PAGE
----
Rather than focus on disheartening childhood poverty statistics in their neighborhood, the board of Metanoia chose to develop leadership qualities in their youth through year-round leadership programs, tutoring, career training, and business development opportunities. “One of our most important responsibilities is to develop leaders in the community who can heal our community for themselves,” Stanfield said. Their youth leadership development initiative includes after-school and summer programs, encompassing kindergarten through college-age youth. A former teacher, Oliveira was particularly dedicated to the development of youth leadership programming.
Metanoia also encouraged quality housing initiatives in the Chicora-Cherokee neighborhood by rehabilitating old homes and building new ones, which raises the local real estate value, supports local businesses, and lowers crime rates. On a block where Metanoia developed six homes, violent crime rates dropped more than 60 percent. Metanoia also assists first-time homebuyers with making down payments and offers courses in financial literacy. Recognizing the importance of economic development, Metanoia has sponsored two youth business ventures, Isoke Sisters Jewelry and Hodari Brothers Screen Printing, funded a training academy for contractors, operated a neighborhood farmer’s market, and partnered with the food bank to provide job training.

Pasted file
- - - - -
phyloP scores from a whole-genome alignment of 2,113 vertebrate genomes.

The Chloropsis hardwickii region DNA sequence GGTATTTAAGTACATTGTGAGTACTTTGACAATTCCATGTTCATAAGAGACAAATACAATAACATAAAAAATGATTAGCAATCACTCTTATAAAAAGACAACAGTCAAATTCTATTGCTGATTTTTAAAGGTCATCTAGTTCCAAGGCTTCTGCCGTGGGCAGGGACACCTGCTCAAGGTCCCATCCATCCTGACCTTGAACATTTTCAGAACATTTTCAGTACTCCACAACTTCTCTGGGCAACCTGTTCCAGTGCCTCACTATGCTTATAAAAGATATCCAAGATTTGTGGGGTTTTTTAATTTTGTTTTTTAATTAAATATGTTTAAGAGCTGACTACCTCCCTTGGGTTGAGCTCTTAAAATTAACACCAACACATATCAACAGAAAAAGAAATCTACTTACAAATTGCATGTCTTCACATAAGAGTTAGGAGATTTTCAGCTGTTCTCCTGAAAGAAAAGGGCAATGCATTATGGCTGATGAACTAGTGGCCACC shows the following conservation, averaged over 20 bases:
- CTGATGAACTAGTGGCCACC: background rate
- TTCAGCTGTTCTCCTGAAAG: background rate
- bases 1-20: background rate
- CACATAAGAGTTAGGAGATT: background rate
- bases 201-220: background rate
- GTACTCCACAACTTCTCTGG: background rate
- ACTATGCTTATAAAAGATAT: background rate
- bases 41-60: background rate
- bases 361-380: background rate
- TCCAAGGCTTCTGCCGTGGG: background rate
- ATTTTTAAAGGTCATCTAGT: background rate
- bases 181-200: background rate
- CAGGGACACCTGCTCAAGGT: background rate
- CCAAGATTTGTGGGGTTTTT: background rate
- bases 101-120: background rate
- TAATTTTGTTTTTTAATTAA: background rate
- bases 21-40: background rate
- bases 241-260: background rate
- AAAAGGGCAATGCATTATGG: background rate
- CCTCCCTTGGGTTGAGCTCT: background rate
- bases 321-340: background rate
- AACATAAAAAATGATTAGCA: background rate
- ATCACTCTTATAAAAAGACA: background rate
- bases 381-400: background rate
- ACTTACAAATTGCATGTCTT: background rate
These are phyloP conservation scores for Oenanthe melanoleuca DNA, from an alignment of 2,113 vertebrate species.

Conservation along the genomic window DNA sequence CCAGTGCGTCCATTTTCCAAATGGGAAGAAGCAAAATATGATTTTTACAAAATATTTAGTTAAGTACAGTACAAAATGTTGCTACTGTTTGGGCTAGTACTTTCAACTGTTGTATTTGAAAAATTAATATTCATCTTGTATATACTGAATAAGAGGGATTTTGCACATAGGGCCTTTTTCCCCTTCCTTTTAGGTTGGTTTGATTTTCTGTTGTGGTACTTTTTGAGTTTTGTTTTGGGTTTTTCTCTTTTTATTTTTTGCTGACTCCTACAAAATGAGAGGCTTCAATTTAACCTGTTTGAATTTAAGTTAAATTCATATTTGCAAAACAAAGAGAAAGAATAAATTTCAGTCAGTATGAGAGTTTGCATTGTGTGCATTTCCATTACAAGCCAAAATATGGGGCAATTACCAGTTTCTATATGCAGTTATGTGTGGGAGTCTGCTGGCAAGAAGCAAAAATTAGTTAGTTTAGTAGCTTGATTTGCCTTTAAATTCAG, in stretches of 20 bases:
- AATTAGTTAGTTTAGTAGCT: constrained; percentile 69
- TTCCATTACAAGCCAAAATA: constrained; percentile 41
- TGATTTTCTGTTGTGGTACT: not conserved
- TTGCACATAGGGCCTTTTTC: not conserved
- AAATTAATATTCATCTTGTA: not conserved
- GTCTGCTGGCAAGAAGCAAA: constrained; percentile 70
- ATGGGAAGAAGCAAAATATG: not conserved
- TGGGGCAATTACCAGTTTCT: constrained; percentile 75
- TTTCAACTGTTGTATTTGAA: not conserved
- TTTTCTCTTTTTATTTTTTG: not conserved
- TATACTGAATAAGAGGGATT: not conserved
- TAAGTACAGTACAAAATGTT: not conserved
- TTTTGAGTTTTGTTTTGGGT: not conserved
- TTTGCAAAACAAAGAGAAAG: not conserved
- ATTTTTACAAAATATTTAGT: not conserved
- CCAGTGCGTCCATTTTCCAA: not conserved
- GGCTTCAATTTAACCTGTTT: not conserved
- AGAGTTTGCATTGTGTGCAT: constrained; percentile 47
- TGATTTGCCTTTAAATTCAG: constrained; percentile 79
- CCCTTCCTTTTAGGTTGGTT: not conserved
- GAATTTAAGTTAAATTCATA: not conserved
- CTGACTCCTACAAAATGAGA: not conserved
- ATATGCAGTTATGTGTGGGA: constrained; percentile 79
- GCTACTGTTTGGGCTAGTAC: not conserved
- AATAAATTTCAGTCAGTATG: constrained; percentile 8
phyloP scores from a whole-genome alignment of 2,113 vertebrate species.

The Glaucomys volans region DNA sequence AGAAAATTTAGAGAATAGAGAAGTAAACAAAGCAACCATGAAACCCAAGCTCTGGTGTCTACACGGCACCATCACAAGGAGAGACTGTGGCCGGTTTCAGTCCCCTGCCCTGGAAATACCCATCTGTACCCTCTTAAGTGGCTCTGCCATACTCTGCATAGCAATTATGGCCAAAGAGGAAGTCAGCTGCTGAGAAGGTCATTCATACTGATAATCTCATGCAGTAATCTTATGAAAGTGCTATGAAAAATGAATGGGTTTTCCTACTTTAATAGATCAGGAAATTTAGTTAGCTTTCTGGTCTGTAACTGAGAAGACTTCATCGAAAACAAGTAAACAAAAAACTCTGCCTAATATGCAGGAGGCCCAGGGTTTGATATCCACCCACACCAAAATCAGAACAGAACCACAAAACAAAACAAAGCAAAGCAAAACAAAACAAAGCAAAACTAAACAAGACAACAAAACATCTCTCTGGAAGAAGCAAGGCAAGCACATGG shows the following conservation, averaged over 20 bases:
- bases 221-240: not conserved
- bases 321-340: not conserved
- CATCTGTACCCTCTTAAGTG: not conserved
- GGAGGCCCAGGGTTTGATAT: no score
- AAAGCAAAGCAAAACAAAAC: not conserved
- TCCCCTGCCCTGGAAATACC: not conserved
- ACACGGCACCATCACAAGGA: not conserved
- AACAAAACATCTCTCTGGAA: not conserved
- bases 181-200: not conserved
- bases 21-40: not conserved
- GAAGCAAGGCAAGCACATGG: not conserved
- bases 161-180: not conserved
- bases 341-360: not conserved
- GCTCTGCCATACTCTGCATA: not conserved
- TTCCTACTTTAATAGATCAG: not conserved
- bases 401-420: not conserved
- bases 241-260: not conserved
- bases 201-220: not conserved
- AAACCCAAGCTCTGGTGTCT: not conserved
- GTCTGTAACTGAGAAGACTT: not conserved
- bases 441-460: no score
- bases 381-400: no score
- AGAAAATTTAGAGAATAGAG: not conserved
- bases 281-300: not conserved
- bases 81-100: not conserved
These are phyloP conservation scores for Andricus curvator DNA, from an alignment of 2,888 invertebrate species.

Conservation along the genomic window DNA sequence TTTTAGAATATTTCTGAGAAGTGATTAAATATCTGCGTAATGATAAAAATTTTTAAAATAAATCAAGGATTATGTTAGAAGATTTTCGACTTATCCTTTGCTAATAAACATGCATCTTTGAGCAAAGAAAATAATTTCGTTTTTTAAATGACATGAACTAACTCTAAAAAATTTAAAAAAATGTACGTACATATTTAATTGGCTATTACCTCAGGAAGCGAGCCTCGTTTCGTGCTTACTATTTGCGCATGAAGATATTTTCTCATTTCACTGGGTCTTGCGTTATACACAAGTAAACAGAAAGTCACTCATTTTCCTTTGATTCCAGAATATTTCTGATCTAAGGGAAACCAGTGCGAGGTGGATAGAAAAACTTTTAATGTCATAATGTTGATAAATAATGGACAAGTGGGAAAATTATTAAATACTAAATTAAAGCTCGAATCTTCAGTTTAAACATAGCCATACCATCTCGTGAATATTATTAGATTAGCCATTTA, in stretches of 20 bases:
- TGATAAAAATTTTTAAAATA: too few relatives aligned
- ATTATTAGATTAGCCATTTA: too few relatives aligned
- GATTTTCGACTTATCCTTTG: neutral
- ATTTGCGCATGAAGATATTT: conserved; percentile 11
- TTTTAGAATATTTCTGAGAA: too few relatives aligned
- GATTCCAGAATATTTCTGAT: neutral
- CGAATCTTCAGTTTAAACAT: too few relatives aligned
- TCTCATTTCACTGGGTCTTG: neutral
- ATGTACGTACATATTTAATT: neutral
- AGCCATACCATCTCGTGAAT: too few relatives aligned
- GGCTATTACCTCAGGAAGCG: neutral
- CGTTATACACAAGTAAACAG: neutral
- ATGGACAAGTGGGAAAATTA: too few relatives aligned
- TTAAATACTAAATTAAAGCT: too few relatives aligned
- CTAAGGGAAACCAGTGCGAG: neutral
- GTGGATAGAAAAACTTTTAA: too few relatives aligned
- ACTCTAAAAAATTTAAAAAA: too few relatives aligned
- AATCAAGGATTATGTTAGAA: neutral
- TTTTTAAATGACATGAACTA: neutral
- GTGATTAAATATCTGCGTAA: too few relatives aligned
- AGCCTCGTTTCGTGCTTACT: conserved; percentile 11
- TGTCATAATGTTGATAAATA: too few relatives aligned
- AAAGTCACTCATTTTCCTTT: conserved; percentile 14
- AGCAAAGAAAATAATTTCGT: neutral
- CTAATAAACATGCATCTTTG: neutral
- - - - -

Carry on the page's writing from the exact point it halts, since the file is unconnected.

For Stanfield and Oliveira, PTS provided the foundation for the ministry they do today. “The theological education I received [at PTS] helps me to think critically about the world; it grew my theology of the Kingdom of God,” said Stanfield. For Oliveira, PTS challenged her to deeply engage her faith, developing a theology that has supported and affirmed her call to urban missions. She studied liberation theology—which posits that God has a special option for the poor—through her courses with Professors Peter Paris, Brian Blount (now president of Union Presbyterian Seminary in Virginia), and Mark Taylor. Habits that were fostered at seminary such as regular prayer and reading the Bible have sustained her in work where it is easy to get burnt out. Oliveira also continues to incorporate lessons learned from Professor Deborah Hunsinger’s courses in prayer and counseling and Professor (Emeritus) Diogenes Allen’s course on spirituality.
The couple’s ministry with Metanoia has its challenges. Stanfield recalled that, when they first moved to Chicora-Cherokee, he wanted to “change everything instantly.” Eventually he learned that development work “is a marathon, not a sprint.” The community of Chicora-Cherokee itself taught him the discipline of maintaining a vibrant hope in the midst of struggling against poverty and injustice. “There are many complex problems in our community that I witness every day on the walk from my house to work—it would be easy to get stuck in despair. But at the end of the day, we have only to ask ourselves, ‘Have we been faithful?’ We can’t focus on specific results: it’s not our kingdom, it’s God’s. And since we believe that God’s heart is close to those at the margins, if we want to be close to the heart of God, then that’s where we’ll be working.”
Metanoia’s web site: pushingforward.org
BBC article: http://www.bbc.co.uk/news/10497083
Asset-Based Community Development Institute: abcdinstitute.org